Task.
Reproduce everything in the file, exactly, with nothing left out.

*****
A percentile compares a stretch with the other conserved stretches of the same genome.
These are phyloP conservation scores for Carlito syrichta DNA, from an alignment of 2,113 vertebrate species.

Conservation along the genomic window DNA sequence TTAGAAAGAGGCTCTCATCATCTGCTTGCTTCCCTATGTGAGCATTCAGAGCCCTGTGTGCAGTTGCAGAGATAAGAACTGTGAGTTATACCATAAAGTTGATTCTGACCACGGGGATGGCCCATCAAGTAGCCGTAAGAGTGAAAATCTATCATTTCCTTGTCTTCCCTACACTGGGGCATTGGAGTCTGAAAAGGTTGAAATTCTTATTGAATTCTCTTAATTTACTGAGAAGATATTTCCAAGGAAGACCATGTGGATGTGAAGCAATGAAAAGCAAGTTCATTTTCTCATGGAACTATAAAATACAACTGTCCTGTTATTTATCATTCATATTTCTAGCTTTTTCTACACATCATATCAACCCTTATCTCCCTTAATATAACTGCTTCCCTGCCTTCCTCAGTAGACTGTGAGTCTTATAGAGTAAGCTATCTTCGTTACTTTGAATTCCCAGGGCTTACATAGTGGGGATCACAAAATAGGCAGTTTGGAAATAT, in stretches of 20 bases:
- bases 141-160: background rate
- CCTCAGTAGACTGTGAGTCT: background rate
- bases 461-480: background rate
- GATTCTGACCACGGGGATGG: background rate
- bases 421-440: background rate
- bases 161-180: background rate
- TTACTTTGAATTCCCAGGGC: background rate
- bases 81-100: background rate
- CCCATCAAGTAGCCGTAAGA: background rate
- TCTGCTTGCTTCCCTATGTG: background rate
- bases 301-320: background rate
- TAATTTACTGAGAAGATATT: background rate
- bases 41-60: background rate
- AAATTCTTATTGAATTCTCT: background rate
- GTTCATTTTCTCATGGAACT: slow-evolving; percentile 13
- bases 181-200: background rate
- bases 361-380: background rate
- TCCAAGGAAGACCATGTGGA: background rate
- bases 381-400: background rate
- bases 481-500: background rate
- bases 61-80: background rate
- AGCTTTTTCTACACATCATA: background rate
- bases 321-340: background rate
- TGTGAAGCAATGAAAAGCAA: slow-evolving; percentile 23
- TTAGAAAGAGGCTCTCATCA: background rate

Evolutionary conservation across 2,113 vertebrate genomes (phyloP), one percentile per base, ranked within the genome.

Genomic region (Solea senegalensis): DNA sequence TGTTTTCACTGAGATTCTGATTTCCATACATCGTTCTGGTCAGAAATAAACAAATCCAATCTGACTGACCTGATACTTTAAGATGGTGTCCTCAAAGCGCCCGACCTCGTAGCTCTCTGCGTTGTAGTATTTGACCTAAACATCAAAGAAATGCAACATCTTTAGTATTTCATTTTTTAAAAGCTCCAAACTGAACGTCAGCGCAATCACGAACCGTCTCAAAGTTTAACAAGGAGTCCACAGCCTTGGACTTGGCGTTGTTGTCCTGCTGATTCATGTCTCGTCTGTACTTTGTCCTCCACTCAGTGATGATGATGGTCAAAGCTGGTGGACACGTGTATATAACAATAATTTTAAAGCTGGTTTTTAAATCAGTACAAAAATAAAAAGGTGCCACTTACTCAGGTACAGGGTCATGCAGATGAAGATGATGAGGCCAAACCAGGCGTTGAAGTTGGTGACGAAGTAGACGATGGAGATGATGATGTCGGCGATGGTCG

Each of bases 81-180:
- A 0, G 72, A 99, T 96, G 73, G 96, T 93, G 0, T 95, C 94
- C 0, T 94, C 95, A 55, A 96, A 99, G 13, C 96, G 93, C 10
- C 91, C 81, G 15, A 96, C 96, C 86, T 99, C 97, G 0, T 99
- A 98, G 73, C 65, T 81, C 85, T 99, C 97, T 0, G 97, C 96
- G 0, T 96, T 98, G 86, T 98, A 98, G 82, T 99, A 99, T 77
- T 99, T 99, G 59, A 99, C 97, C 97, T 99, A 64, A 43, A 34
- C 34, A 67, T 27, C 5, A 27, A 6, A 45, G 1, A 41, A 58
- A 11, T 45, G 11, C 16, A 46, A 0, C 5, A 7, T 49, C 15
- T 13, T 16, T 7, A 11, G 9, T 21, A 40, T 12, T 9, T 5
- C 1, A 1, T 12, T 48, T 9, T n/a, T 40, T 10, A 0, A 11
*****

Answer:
A percentile compares a stretch with the other conserved stretches of the same genome.
These are phyloP conservation scores for Carlito syrichta DNA, from an alignment of 2,113 vertebrate species.

Conservation along the genomic window DNA sequence TTAGAAAGAGGCTCTCATCATCTGCTTGCTTCCCTATGTGAGCATTCAGAGCCCTGTGTGCAGTTGCAGAGATAAGAACTGTGAGTTATACCATAAAGTTGATTCTGACCACGGGGATGGCCCATCAAGTAGCCGTAAGAGTGAAAATCTATCATTTCCTTGTCTTCCCTACACTGGGGCATTGGAGTCTGAAAAGGTTGAAATTCTTATTGAATTCTCTTAATTTACTGAGAAGATATTTCCAAGGAAGACCATGTGGATGTGAAGCAATGAAAAGCAAGTTCATTTTCTCATGGAACTATAAAATACAACTGTCCTGTTATTTATCATTCATATTTCTAGCTTTTTCTACACATCATATCAACCCTTATCTCCCTTAATATAACTGCTTCCCTGCCTTCCTCAGTAGACTGTGAGTCTTATAGAGTAAGCTATCTTCGTTACTTTGAATTCCCAGGGCTTACATAGTGGGGATCACAAAATAGGCAGTTTGGAAATAT, in stretches of 20 bases:
- bases 141-160: background rate
- CCTCAGTAGACTGTGAGTCT: background rate
- bases 461-480: background rate
- GATTCTGACCACGGGGATGG: background rate
- bases 421-440: background rate
- bases 161-180: background rate
- TTACTTTGAATTCCCAGGGC: background rate
- bases 81-100: background rate
- CCCATCAAGTAGCCGTAAGA: background rate
- TCTGCTTGCTTCCCTATGTG: background rate
- bases 301-320: background rate
- TAATTTACTGAGAAGATATT: background rate
- bases 41-60: background rate
- AAATTCTTATTGAATTCTCT: background rate
- GTTCATTTTCTCATGGAACT: slow-evolving; percentile 13
- bases 181-200: background rate
- bases 361-380: background rate
- TCCAAGGAAGACCATGTGGA: background rate
- bases 381-400: background rate
- bases 481-500: background rate
- bases 61-80: background rate
- AGCTTTTTCTACACATCATA: background rate
- bases 321-340: background rate
- TGTGAAGCAATGAAAAGCAA: slow-evolving; percentile 23
- TTAGAAAGAGGCTCTCATCA: background rate

Evolutionary conservation across 2,113 vertebrate genomes (phyloP), one percentile per base, ranked within the genome.

Genomic region (Solea senegalensis): DNA sequence TGTTTTCACTGAGATTCTGATTTCCATACATCGTTCTGGTCAGAAATAAACAAATCCAATCTGACTGACCTGATACTTTAAGATGGTGTCCTCAAAGCGCCCGACCTCGTAGCTCTCTGCGTTGTAGTATTTGACCTAAACATCAAAGAAATGCAACATCTTTAGTATTTCATTTTTTAAAAGCTCCAAACTGAACGTCAGCGCAATCACGAACCGTCTCAAAGTTTAACAAGGAGTCCACAGCCTTGGACTTGGCGTTGTTGTCCTGCTGATTCATGTCTCGTCTGTACTTTGTCCTCCACTCAGTGATGATGATGGTCAAAGCTGGTGGACACGTGTATATAACAATAATTTTAAAGCTGGTTTTTAAATCAGTACAAAAATAAAAAGGTGCCACTTACTCAGGTACAGGGTCATGCAGATGAAGATGATGAGGCCAAACCAGGCGTTGAAGTTGGTGACGAAGTAGACGATGGAGATGATGATGTCGGCGATGGTCG

Each of bases 81-180:
- A 0, G 72, A 99, T 96, G 73, G 96, T 93, G 0, T 95, C 94
- C 0, T 94, C 95, A 55, A 96, A 99, G 13, C 96, G 93, C 10
- C 91, C 81, G 15, A 96, C 96, C 86, T 99, C 97, G 0, T 99
- A 98, G 73, C 65, T 81, C 85, T 99, C 97, T 0, G 97, C 96
- G 0, T 96, T 98, G 86, T 98, A 98, G 82, T 99, A 99, T 77
- T 99, T 99, G 59, A 99, C 97, C 97, T 99, A 64, A 43, A 34
- C 34, A 67, T 27, C 5, A 27, A 6, A 45, G 1, A 41, A 58
- A 11, T 45, G 11, C 16, A 46, A 0, C 5, A 7, T 49, C 15
- T 13, T 16, T 7, A 11, G 9, T 21, A 40, T 12, T 9, T 5
- C 1, A 1, T 12, T 48, T 9, T n/a, T 40, T 10, A 0, A 11